NPI's Cascadia Advocate

Offering commentary and analysis from Washington, Oregon, and Idaho, The Cascadia Advocate provides the Northwest Progressive Institute's uplifting perspective on world, national, and local politics.

Monday, May 23rd, 2011

Here’s another chance to help improve our collective understanding of online activism

Edi­tor’s Note: A few years ago, we asked read­ers to par­tic­i­pate in an online sur­vey to help researchers at the Uni­ver­si­ty of Ten­nessee and Texas Tech Uni­ver­si­ty learn more about how Amer­i­cans use the Inter­net to obtain polit­i­cal infor­ma­tion. The folks who put togeth­er that sur­vey are present­ly con­duct­ing a fol­low-up, and would like NPI read­ers who are reg­is­tered to vote in the Unit­ed States to par­tic­i­pate in the new sur­vey.

What fol­lows is a guest post by Pro­fes­sor Barb Kaye of the School of Jour­nal­ism & Elec­tron­ic Media at Uni­ver­si­ty of Ten­nessee- Knoxville, explain­ing why she and col­leagues put this project togeth­er, and what they hope to learn from it.

There’s no doubt that our role as con­sumers of news and infor­ma­tion is vast­ly dif­fer­ent than it was in the era before the Internet.

We are no longer lim­it­ed to being con­sumers — we are now reporters.

The dis­tinc­tions among sources of news (i.e. main­stream, alter­na­tive, user-gen­er­at­ed) and types of infor­ma­tion (i.e. facts, obser­va­tion, opin­ion, com­men­tary, analy­sis) that may or may not be ver­i­fied for accu­ra­cy is blurred.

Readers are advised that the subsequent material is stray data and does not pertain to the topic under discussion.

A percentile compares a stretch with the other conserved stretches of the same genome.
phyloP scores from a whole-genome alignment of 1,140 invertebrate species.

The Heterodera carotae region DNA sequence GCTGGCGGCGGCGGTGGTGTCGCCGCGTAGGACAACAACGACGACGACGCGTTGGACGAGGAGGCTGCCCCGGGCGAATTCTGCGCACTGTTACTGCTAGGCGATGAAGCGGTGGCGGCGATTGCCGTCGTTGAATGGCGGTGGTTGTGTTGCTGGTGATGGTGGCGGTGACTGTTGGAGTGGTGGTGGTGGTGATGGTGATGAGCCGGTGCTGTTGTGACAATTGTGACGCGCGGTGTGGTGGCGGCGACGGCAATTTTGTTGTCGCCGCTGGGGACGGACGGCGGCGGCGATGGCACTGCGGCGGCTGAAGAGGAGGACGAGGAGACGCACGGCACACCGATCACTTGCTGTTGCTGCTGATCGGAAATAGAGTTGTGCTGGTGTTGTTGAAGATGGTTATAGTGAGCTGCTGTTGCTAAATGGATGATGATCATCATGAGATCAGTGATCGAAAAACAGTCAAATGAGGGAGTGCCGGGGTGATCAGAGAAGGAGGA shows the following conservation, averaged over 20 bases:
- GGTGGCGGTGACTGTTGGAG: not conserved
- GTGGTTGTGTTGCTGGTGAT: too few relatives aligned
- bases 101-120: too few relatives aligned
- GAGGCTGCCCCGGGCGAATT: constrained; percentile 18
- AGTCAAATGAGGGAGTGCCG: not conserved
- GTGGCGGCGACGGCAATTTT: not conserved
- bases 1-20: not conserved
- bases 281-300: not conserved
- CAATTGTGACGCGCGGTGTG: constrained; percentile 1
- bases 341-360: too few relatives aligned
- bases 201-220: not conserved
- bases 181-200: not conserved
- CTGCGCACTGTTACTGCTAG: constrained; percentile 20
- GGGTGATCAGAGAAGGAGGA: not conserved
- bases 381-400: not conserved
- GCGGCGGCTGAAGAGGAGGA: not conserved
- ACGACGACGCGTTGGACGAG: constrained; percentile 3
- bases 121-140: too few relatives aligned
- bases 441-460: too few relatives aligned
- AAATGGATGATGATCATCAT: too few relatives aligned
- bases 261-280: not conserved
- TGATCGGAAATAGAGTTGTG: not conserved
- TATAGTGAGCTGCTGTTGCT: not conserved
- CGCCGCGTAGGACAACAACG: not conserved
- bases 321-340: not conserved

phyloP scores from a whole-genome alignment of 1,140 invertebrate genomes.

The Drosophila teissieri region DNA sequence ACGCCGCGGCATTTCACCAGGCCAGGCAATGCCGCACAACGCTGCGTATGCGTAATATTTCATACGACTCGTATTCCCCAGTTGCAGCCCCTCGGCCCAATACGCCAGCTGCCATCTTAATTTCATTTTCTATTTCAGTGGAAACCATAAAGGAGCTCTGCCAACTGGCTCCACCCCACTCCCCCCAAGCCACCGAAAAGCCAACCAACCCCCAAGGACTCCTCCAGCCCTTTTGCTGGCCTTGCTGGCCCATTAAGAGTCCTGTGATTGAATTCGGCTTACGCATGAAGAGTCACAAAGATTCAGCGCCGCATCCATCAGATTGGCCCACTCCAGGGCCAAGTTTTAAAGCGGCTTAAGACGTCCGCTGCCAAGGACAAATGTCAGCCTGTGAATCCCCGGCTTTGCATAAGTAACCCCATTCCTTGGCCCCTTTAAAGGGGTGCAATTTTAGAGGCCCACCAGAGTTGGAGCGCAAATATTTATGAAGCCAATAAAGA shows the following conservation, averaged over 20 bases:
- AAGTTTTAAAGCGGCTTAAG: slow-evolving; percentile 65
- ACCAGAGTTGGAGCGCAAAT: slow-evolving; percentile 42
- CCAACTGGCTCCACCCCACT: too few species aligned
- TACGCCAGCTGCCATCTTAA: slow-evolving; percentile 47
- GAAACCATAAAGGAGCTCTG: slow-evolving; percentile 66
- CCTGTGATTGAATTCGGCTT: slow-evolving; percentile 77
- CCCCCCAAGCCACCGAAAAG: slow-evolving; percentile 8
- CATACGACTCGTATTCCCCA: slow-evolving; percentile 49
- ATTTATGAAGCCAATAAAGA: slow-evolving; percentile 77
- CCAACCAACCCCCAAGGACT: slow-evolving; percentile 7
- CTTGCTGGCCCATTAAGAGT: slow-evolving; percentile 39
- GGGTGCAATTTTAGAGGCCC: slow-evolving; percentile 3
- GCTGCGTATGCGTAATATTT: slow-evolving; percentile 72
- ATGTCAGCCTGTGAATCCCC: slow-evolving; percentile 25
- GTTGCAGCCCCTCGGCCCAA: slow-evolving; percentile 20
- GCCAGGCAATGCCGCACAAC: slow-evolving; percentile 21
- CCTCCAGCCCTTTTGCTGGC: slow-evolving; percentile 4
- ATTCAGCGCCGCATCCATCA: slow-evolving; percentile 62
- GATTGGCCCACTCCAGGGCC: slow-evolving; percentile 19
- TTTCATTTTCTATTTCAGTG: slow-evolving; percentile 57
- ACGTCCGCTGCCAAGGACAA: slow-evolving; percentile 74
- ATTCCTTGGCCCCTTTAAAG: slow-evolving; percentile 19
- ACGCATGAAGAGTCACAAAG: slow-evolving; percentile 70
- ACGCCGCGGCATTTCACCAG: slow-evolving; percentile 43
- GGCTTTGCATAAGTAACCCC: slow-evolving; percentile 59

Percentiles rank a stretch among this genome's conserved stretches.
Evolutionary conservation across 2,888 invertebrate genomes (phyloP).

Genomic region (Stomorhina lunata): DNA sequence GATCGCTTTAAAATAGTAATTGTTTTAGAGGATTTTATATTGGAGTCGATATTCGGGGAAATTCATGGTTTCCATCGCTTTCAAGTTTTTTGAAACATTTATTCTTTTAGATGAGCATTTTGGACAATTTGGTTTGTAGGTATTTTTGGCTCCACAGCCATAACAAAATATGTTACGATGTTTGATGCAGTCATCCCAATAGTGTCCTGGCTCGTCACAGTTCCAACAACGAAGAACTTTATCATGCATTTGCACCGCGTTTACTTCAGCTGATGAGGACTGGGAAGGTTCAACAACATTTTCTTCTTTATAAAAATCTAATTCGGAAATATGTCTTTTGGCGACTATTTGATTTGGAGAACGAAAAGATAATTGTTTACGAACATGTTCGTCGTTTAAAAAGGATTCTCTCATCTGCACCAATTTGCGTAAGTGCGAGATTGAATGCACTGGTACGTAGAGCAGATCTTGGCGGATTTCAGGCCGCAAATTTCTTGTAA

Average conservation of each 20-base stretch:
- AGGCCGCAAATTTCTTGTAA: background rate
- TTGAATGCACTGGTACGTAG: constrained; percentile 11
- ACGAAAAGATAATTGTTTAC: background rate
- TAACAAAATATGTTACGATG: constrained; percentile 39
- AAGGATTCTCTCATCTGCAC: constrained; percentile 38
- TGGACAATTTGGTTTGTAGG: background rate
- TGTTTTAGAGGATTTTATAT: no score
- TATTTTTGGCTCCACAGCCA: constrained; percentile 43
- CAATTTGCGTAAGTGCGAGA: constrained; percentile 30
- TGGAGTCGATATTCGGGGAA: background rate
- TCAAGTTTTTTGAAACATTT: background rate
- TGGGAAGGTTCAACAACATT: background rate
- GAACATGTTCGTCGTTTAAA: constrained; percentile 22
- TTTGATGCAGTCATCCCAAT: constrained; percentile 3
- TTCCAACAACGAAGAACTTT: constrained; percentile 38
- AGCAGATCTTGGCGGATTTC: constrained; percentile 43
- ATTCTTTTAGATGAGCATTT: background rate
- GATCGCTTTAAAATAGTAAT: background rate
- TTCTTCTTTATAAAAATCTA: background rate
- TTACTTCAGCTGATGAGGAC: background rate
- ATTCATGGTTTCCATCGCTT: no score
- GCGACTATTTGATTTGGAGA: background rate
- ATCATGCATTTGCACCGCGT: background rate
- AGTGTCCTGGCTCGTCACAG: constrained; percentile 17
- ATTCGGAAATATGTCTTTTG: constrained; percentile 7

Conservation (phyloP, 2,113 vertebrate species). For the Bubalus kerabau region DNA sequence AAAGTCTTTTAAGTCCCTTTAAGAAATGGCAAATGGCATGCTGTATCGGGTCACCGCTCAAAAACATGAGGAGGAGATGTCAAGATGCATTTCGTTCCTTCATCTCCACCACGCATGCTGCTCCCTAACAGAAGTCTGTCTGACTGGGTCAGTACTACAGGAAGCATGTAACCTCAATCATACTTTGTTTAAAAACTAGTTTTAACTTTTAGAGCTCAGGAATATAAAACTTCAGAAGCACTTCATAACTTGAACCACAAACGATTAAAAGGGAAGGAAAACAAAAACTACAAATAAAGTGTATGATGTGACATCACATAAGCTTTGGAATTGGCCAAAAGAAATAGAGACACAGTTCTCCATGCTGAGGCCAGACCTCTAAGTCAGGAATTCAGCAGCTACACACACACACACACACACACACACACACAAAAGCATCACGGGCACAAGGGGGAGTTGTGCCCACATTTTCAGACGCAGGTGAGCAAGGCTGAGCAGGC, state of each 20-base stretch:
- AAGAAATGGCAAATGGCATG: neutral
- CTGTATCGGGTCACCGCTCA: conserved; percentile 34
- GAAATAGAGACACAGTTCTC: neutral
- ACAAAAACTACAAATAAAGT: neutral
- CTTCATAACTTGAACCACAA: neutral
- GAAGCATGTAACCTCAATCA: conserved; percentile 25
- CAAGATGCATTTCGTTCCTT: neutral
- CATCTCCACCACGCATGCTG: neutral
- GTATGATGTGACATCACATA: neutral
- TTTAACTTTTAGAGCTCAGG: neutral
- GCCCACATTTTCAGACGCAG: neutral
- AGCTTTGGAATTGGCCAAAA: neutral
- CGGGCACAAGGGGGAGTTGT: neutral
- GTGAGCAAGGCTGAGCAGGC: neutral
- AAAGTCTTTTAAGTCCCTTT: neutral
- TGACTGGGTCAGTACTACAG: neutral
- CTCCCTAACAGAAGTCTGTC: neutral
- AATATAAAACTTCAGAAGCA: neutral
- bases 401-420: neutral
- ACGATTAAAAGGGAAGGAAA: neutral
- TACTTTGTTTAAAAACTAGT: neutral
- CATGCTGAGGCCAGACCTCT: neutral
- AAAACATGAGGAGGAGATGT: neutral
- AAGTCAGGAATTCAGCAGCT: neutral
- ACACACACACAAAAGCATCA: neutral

Our inter­est as aca­d­e­m­ic researchers is learn how indi­vid­u­als use online sources, par­tic­u­lar­ly for polit­i­cal information.

Our research dif­fers from many non-aca­d­e­m­ic sur­veys that sim­ply report how the Inter­net is used because we attempt to link behav­ior to com­mu­ni­ca­tion theory.

We want to know more than what you are doing online — we want to learn why. In what ways are online sources impor­tant to you? How have new online sources changed the way you use tele­vi­sion and newspapers?

How much do you trust what you find online? How do you know infor­ma­tion is believ­able? What moti­vates you to click on a link or go to a blog?

How much influ­ence to online sources have on your polit­i­cal atti­tudes? These are just a few of the ques­tions that you can help us answer.

We feel that our research is impor­tant because of the ways that media and media use shape us cul­tur­al­ly. We’ve all seen how rapid­ly we’ve adopt­ed new ways of com­mu­ni­cat­ing and how these ways have changed us and our lives on a indi­vid­ual lev­el. By com­plet­ing our sur­vey, you’ll help us put togeth­er a pic­ture of how new online sources have become a dai­ly part of our lives and how they influ­ence us politically.

POSTSCRIPT: Pro­fes­sor Kaye has assured us that all sub­mis­sions are anony­mous and con­fi­den­tial. Any iden­ti­fy­ing infor­ma­tion, such as IP address­es, will be delet­ed by the research team upon receipt of a sub­mis­sion. So don’t be shy about par­tic­i­pat­ing!

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One Comment

  1. I don’t think it was a very well-thought-out sur­vey. It made too many dis­tinc­tions. How is Fire­doglake or Red­state *not* a social net­work­ing site? And I real­ly did­n’t care very much about the death of Osama bin Laden, so the spe­cif­ic ques­tions about him were off the point for me.

    # by The Raven :: May 24th, 2011 at 8:43 AM
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